Thursday

27th Jun 2019

EU and Africa still at loggerheads on Valletta accord

  • Valletta negotiators remain divided on readmissions and legal migration (Photo: IOM.org)

Senior EU and African officials remain divided on readmission and legal migration ahead of the Valletta summit in Malta.

The two sides have been thrashing out draft conclusions and political declarations in the lead up to a conference aimed at addressing the root causes of migration flows to the EU from the continent.

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“What remains to be discussed is certainly the issue of returns and readmission where some of our African partners are still looking for ways of redrafting some of the present version that is on the table,” a senior EU official told reporters in Brussels on Monday (9 November).

Officials from both sides will be meeting Tuesday in an effort to reach a common position on the issue before the summit kicks off on Wednesday.

The EU wants to increase return rates for African countries, which is now below 30 percent.

The latest draft version of the conclusions seen by this website, dated Friday (6 November), notes one of the biggest obstacles to sending back people is the absence of identification documents.

It says practical cooperation is needed on returns when it comes to “identification and issuance of travel documents.”

But African negotiators want more emphasis on voluntary returns and legal migration.

On legal migration, the draft calls for pilot projects and doubling scholarships to the EU.

The EU is unlikely to budge on the issue, noted the EU official.

“I personally think we don’t have much room there apart from what we have already put in the draft action plan,” he said.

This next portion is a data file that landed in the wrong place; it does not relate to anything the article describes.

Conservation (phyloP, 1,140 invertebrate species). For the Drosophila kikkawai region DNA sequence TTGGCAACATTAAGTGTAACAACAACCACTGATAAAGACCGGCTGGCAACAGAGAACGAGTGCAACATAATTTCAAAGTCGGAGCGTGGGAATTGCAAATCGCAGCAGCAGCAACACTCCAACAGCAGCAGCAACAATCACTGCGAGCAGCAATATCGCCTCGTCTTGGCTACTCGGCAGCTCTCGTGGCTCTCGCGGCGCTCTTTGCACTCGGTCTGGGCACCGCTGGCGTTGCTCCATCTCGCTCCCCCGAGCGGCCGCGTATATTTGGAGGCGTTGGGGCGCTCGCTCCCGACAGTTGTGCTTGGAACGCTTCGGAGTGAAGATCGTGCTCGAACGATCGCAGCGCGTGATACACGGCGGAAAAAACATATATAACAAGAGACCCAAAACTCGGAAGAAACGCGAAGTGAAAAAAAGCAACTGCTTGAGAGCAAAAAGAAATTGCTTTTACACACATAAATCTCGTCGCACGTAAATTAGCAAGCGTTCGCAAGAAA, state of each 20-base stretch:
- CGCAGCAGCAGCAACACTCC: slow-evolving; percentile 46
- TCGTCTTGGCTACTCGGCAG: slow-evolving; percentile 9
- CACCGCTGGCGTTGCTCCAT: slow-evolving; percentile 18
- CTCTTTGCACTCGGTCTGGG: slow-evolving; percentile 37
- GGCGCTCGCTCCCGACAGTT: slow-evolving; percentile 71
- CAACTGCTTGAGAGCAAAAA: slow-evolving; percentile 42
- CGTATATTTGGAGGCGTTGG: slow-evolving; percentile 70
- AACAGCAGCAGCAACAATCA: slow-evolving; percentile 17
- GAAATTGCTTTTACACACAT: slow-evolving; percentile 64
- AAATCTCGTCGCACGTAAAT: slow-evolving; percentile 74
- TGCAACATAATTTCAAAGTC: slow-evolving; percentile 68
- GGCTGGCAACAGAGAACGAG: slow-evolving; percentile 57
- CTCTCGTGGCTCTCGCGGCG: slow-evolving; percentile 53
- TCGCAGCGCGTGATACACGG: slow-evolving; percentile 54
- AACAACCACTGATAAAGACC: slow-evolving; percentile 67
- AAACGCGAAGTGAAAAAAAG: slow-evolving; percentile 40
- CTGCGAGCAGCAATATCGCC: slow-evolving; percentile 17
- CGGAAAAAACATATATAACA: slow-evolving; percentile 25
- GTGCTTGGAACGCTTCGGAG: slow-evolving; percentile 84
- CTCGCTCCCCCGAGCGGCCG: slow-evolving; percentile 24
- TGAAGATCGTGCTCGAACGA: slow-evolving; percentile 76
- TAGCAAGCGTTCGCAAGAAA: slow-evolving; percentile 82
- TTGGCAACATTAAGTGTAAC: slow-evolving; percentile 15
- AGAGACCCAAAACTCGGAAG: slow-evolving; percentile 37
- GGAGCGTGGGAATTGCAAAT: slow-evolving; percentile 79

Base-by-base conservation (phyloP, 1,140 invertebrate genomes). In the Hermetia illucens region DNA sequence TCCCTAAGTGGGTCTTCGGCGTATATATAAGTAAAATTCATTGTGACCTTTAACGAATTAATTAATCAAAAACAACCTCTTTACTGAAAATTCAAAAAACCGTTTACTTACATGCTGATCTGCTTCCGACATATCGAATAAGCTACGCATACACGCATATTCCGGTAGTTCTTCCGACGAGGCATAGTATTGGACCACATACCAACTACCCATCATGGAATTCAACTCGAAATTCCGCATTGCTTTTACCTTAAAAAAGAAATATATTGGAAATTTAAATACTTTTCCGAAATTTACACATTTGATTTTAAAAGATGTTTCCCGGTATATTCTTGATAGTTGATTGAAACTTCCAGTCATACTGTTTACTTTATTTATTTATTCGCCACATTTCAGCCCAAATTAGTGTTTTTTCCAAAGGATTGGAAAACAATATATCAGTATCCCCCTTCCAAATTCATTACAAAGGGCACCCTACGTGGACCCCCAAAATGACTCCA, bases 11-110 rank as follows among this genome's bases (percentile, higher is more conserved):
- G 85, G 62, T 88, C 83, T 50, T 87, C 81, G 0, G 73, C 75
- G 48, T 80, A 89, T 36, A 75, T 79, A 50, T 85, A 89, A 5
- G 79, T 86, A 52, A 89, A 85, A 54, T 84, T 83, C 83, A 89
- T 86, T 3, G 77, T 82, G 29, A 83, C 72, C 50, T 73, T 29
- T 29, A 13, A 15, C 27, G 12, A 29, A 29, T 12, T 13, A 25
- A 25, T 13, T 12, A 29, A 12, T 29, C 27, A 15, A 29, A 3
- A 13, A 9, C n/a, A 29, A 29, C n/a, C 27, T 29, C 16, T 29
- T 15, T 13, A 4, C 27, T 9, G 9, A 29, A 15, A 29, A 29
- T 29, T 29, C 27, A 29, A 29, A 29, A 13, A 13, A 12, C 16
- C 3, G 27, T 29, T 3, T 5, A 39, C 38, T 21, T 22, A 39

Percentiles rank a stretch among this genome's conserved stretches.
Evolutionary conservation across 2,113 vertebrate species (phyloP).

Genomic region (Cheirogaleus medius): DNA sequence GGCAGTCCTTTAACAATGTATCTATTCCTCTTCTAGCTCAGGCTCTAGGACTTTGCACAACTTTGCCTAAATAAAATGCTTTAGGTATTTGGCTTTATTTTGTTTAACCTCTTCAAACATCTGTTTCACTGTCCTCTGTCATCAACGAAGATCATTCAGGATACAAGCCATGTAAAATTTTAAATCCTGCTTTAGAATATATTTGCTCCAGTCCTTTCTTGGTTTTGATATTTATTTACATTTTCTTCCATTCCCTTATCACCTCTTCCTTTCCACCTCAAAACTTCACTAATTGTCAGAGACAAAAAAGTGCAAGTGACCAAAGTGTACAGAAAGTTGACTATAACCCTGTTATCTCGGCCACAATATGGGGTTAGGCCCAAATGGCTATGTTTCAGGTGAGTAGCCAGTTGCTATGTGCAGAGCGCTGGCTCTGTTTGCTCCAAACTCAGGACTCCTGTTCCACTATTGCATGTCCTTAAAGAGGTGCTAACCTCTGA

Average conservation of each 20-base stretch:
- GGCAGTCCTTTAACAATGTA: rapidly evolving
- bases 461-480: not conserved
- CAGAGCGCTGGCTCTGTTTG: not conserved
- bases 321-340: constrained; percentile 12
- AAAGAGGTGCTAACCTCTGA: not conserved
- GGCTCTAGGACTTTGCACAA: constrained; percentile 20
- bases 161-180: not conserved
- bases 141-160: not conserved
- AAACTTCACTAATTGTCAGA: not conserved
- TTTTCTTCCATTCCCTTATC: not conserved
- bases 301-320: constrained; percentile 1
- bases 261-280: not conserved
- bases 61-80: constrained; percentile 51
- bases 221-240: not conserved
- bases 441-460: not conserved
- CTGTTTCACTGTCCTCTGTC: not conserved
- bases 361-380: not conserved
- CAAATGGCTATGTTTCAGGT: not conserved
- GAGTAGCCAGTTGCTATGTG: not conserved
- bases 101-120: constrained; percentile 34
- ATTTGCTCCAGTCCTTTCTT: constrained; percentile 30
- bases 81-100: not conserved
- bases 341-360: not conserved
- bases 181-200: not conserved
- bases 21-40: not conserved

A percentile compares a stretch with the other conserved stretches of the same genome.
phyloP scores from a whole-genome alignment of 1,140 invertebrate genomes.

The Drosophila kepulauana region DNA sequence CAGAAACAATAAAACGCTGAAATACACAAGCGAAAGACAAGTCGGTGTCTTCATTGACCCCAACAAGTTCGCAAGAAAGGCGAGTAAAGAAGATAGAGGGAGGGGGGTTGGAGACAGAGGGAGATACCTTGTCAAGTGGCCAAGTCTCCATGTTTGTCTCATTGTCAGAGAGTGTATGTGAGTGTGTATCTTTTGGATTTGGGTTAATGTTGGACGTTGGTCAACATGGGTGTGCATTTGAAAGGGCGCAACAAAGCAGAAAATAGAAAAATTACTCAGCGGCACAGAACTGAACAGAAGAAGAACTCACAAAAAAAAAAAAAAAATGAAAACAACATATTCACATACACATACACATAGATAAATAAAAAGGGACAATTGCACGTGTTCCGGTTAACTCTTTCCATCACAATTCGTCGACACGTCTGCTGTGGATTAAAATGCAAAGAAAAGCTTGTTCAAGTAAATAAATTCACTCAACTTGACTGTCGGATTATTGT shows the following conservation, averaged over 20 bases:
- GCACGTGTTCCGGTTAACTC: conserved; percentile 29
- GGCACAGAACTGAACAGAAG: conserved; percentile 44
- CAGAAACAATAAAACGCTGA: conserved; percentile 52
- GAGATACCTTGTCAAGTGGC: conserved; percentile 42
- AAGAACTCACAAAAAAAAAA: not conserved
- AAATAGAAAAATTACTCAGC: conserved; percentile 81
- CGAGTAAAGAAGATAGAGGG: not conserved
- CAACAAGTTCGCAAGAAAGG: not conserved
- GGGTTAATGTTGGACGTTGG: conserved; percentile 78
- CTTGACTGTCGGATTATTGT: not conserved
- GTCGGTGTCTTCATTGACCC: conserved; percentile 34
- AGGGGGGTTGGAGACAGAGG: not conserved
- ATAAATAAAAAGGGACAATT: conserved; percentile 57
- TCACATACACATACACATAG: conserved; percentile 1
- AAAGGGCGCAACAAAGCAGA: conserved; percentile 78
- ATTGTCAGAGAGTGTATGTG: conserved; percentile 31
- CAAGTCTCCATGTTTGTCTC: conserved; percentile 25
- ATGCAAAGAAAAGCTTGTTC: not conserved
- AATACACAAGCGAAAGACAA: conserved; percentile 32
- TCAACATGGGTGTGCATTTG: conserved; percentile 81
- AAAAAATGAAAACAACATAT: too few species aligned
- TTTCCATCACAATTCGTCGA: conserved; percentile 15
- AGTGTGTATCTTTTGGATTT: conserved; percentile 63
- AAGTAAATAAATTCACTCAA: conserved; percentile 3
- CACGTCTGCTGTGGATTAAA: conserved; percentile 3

African negotiators are also unhappy with a plan to issue special transit visas or EU laissez-passer documents for those sent home.

The EU laissez-passer is a standard travel document for the expulsion of third-country nationals. Member states want it to become the standard for all those booted out of the EU.

The African Union's ambassador to the EU, Ajay Bramdeo, last week said such a document was “unheard of in terms of international law and international practice.”

He said African nationals asked to leave the EU should only do so on a voluntary basis.

“We want them to be skilled, returned voluntarily, and be able to reintegrate into their societies, into their economies and become self-sufficient,” he said.

The EU also wants readmission agreements to be respected.

So far it has 17 readmission agreements, but aside from the Cape Verde archipelago some 570km off African west coast, none are with continental African states.

Discussions started with Morocco over a decade ago, recent efforts are under way with Tunisia, while talks with Algeria haven’t started despite a 2002 mandate.

EU member states are banking on a readmission clause in the Cotonou agreement signed by sub-saharan Africa countries over 15 years ago.

EU interior ministers last month said it must be implemented.

They want them up and running in Nigeria, Senegal, Mali, Ethiopia, the Democratic Republic of the Congo, Guinea, Ivory Coast, and Gambia as soon as possible.

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